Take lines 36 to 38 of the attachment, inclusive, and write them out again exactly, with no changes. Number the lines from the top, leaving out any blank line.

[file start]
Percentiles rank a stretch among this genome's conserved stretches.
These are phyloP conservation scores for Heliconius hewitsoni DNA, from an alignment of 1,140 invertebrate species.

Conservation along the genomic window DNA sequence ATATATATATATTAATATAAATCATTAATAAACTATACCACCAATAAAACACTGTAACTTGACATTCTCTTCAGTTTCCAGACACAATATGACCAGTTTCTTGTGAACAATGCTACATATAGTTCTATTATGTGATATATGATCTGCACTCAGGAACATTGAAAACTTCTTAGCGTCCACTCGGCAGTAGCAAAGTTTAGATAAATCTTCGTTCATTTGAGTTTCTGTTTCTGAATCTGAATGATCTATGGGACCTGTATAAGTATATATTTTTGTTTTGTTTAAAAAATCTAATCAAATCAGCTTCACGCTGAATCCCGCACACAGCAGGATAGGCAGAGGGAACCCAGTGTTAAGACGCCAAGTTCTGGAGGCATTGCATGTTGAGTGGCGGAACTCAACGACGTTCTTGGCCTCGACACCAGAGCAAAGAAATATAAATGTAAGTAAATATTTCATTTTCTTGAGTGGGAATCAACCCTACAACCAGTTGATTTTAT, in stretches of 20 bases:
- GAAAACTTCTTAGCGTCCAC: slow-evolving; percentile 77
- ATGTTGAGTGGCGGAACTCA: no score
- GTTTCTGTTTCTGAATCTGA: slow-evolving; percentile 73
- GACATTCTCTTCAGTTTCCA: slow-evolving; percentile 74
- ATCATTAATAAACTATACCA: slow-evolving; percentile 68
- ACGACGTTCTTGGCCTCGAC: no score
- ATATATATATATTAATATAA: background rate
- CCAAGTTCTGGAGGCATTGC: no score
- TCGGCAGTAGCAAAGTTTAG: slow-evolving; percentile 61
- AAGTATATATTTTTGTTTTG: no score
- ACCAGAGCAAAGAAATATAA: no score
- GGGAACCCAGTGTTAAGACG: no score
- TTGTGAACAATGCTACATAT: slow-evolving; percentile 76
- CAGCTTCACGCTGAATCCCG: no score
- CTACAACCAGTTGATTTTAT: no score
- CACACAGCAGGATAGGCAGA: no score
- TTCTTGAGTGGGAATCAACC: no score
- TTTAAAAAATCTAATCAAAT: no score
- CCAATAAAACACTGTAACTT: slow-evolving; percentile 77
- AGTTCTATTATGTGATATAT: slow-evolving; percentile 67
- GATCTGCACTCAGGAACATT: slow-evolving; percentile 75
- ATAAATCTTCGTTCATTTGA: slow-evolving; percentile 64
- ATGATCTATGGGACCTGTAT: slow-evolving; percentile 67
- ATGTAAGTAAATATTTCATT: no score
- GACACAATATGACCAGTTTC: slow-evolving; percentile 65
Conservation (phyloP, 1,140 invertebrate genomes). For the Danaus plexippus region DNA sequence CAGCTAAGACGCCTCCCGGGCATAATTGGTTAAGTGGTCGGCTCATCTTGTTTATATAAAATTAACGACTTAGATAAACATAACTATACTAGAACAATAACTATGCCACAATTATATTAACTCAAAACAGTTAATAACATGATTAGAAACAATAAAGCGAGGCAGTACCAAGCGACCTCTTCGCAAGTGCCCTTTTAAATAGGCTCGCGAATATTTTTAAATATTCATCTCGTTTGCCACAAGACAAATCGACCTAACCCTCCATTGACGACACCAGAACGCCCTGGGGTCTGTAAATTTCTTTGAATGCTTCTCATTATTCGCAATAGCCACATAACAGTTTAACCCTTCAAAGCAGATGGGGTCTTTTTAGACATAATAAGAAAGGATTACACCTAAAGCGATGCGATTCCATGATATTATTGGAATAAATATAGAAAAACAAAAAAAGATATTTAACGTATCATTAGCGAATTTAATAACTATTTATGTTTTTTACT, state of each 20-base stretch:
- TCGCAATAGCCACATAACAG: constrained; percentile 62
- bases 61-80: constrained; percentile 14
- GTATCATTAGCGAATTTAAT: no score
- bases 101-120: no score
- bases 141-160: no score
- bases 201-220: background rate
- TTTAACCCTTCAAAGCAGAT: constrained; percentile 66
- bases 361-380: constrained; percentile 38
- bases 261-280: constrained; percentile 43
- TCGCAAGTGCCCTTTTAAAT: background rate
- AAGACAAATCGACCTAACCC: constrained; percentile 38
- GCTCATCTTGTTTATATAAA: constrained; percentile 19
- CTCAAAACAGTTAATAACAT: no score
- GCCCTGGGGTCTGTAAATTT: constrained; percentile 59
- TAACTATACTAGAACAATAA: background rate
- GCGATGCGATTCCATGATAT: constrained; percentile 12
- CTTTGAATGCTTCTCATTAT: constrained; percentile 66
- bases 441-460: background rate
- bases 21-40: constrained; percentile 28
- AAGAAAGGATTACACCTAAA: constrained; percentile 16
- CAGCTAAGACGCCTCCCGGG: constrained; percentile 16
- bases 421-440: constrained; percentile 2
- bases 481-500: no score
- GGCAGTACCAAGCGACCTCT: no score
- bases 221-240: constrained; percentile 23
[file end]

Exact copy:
- TTTAACCCTTCAAAGCAGAT: constrained; percentile 66
- bases 361-380: constrained; percentile 38
- bases 261-280: constrained; percentile 43